Three reasons why fewer Japanese people are having funerals

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Photo: PAKUTASO

By Ingrid Tsai – Japan Today

Traditional Japanese funerary practices are rooted within Buddhist rituals, and a traditional Japanese funeral consists of the following three important steps: the wake, the ceremony itself, and the cremation of the deceased.

However, funerals have been noted to be on a sharp decline in Japan in recent decades, and Hiromi Shimada, a Japanese specialist of religion and writer of a bestseller titled “Funerals Are Not Necessary,” has observed the three main reasons as to why more Japanese people are forgoing traditional funeral practices.

The first reason is related to cost. Japan has the most expensive funerals in the world with the average funeral cost at 2.31 million yen. This average is at least five times the average of United States’ funeral costs, which has an average of 444,000 yen ($4,183) per funeral.

And especially compared to other countries such as Germany and the United Kingdom, with their respective averages around 198,000 yen and 123,000 yen, funeral costs in Japan seem like borderline bank robbery.

While a part of Japanese funeral tradition is gifting money to the deceased’s family, such monetary offerings don’t necessarily cover the full costs.

Costs have also risen due to a growing dependency on third-party vendors. Traditionally, funerals were very much a community-based affair. Whenever an individual in a village passed away, typically a team was formed from the members of neighboring households to assist the grieving family.

Much of the help provided from the community included preparation of funerary items, assisting the post-wake meal, hosting visiting mourners from afar, and burial of the deceased. As populations shifted and more individuals moved out of these tight knit communities, such groups have become scarce save for Japan’s more rural, tradition-abiding regions. In place of assistance that would come from the community in bygone days, people now have to rely on funeral agencies or third-party businesses.

The reciting of Buddhist sutras by a local monk is another traditional part of Japanese funerals, but many families refrain from including such practices to keep down costs.

Secondly, traditional funerals have been on the decline due to their smaller sizes.

While funeral ceremonies used to be elaborate affairs in the late 80s due to the robustness of Japan’s economy, with over-the-top flower displays and even brass ensembles for passed away celebrities, people have now opted to have more private funerals that only include family members and/or close friends of the deceased. Some individuals even opt for a funeral style dubbed chokuso, in which the deceased is cremated immediately, and no wake or ceremony is held.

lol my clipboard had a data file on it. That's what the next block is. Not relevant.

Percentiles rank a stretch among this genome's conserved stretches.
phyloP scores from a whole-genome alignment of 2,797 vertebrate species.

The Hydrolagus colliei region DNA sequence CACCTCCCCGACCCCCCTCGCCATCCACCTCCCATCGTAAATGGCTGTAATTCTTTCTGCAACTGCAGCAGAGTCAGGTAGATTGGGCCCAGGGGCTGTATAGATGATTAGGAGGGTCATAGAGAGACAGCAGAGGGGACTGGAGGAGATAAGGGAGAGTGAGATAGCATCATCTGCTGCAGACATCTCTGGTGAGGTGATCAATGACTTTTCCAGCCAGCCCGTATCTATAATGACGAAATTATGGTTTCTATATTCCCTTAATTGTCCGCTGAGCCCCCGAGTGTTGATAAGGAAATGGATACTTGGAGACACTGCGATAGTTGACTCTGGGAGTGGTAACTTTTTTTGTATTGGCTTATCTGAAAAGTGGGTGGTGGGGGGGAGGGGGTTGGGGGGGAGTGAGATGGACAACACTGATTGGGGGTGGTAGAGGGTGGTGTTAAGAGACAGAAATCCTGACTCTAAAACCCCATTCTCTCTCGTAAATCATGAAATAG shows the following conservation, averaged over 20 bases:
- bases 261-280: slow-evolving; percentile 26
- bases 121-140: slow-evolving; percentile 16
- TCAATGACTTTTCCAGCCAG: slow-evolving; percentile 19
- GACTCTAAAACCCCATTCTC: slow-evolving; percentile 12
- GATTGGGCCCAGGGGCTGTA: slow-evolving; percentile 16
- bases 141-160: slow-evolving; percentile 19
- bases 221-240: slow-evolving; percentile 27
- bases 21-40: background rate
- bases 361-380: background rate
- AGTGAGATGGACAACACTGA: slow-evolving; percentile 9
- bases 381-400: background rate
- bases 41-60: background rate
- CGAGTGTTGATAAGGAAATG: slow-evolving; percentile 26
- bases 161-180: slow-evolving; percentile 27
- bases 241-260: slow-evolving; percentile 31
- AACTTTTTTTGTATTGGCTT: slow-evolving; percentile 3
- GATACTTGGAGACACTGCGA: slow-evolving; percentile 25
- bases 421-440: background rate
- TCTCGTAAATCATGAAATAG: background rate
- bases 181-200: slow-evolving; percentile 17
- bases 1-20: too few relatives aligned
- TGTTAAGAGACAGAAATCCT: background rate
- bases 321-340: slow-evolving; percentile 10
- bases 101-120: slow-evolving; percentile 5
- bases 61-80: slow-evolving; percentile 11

Smaller funerals ensure that burgeoning expenses, such as the renting of a funeral hall, are avoided, but another factor why funerals have become smaller is that simply put, for a person who passes away in their 80s or 90s, there is no one who can come to mourn. For the extremely elderly, their main social circles have dissipated over time as the majority of their closest relatives and friends have already passed away.

Lastly, a drop in company-sponsored funerals have also contributed to the overall decline of Japanese funerals.

Postwar Japan saw a rise in companies becoming more involved in the life affairs of their workers — including their memorialization post mortem. It wasn’t uncommon for companies of any size to oversee funerals especially for top administrators who passed away, and oftentimes companies would completely supply the manpower and funds necessary to pull off the ceremony.

However, nowadays less companies partake in this practice, leaving funeral costs up to individuals and their families.

While things definitely look like they’re on the expensive side in Japan, Hiromi notes that you can still hold a budget-friendly funeral by obtaining the necessary items on your own.

For example, the casket and the funerary urn for holding the deceased’s ashes can be bought separately for 30,000 yen and 3,000 yen respectively. The price of cremation depends on the municipality — some local governments offer the service for free, others may have a small charge of 10,000 yen, which is way cheaper than the 60,000 yen charged by third party businesses in metropolitan areas like Tokyo. So technically, you could have a funeral for less than 50,000 yen, provided you make the proper arrangements ahead of time.

But for folks juggling work, multiple social spheres, and family, the time and energy necessary to prepare for a funeral isn’t something easy to shoulder individually. And while this may be a personal opinion, but if the deceased really wants a traditional funeral, it would be in rather bad taste not to respect their final wishes.

There is also a DIY funeral kit for those who are superbly desperate or strapped for cash.

Every culture has their own funerary practices, often reflecting historical underpinnings as well as religious beliefs. But whether you believe in the afterlife or not, no matter your budget, at least it’s become much easier to keep mementos of the deceased with these elegant brass capsules for your beloved’s ashes or bittersweet, homemade altars.

Source: President Online via Hachima Kiko

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